A friend told me that every time we get together, he experiences anger. “I don’t even want to talk about it, I feel it right now,” he explained, “I’ve even thought of staying away altogether, but decided against it: it would be like cutting off my foot because of a blister.” Is it something I have done or said that might be the cause of this anger? “No, you’ve been nothing but kind and clear when we’ve talked about this in the past. I think because I can talk to you so freely that I’m associating you with the anger.”
In a way I personify a dark force for you, the scary dragon a hero encounters along the mystical journey. Both Carl Jung and Joseph Campbell have described the threshold of emergence as the ‘road of trials.’ “That makes sense; just so you know I don’t see you as darkness.” No problem, we’re both clear that it’s not me — personally — who’s triggering anger. It’s in my presence that the strong emotions arise in you. That’s a crucial distinction.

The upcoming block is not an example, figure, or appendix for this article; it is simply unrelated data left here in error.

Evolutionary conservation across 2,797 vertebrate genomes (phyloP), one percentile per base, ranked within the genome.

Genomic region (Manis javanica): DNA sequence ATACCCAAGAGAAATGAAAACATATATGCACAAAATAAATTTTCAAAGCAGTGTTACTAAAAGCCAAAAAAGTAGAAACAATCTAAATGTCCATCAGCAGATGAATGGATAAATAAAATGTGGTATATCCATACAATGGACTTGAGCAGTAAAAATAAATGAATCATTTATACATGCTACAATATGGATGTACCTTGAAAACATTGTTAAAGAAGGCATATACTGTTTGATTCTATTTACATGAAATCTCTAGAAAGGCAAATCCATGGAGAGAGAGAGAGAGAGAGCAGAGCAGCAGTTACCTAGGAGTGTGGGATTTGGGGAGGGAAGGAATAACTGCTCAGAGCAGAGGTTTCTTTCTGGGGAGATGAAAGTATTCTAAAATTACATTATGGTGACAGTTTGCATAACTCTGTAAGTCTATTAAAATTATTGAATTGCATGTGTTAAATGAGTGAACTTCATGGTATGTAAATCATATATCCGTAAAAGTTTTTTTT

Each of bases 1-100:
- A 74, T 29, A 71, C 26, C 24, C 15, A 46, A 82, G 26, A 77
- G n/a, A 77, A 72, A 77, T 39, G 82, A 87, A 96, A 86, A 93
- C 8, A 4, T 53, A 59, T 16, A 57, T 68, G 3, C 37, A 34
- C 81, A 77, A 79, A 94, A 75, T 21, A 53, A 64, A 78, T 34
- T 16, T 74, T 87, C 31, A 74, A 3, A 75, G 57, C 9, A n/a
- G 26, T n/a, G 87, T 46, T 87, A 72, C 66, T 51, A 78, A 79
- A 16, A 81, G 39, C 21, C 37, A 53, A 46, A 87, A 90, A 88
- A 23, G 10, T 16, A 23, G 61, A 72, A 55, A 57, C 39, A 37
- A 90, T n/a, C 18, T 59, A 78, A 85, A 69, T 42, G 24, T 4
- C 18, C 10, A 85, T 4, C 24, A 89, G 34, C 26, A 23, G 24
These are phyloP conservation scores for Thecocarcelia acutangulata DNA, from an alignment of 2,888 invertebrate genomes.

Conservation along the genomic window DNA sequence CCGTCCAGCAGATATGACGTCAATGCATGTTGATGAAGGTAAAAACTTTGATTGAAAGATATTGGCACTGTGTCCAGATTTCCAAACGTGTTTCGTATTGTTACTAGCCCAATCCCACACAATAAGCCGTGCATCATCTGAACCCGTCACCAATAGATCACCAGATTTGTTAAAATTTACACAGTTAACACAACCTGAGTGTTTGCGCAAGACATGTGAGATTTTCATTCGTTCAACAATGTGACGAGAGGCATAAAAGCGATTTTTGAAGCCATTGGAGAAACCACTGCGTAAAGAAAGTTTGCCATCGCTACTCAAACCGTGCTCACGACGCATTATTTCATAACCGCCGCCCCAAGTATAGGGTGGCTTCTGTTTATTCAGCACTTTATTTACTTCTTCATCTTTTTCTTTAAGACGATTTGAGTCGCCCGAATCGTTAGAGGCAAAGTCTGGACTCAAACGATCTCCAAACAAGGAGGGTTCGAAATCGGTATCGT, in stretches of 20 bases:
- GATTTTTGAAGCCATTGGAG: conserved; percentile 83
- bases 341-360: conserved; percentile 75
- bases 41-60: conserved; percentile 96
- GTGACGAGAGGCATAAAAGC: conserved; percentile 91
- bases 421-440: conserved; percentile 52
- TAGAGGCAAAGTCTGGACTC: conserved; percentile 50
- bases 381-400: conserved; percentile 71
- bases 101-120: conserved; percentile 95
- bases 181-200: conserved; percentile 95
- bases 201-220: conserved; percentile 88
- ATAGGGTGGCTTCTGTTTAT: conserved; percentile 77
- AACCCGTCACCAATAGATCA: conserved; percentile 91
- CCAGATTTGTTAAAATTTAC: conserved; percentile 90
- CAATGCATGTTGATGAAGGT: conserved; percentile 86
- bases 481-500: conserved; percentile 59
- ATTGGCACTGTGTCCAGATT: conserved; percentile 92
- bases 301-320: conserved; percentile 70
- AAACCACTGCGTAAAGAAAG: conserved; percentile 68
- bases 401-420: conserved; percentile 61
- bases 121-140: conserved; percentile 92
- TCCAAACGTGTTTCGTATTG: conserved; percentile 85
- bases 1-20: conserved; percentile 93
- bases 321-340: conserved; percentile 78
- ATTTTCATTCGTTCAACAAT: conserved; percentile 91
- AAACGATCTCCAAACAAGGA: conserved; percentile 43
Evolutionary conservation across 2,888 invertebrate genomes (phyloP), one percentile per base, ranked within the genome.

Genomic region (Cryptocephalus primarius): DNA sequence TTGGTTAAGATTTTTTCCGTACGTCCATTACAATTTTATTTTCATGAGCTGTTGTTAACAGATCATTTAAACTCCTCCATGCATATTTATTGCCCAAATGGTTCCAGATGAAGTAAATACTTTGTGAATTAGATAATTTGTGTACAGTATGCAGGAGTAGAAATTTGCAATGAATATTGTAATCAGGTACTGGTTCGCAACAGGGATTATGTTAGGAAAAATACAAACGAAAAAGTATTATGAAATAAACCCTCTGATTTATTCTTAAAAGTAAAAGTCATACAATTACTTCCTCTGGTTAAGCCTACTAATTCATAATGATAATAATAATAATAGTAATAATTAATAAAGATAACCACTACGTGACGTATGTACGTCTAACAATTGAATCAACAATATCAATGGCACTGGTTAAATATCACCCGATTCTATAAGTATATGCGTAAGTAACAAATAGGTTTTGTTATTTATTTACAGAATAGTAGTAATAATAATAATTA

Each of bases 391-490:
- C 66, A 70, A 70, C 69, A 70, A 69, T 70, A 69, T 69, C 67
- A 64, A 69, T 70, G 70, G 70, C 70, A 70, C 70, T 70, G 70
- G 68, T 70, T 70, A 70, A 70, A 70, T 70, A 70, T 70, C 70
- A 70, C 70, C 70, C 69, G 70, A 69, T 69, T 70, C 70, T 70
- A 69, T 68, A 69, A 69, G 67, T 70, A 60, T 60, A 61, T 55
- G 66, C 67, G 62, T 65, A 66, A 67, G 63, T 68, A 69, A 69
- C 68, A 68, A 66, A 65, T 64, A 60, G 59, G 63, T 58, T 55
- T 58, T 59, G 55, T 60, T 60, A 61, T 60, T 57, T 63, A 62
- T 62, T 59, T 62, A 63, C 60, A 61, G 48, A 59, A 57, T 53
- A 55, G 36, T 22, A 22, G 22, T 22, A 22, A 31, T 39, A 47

Writing about the aspect “encountering the shadow,” Buddhist teacher and psychotherapist Rob Preece writes:
Psychologically, this journey begins with an emergence from psychological innocence and unconsciousness. We embark, either willingly or through coercion by circumstances outside of our control, upon a process of awakening. Answering an inner call, we cross a threshold, leaving behind naïvité, innocence, and irresponsibility, and embark on a genuine path of self-discovery. … We leave behind familiar security and experience what might be seen as a kind of death.
source: Preece, R. (2006). The wisdom of imperfection: the challenges of individuation in Buddhist life. Ithaca, NY: Snow Lion Publications, p. 107. image: “this pilgrim contemplates his shadow” while walking el camino a couple of years ago.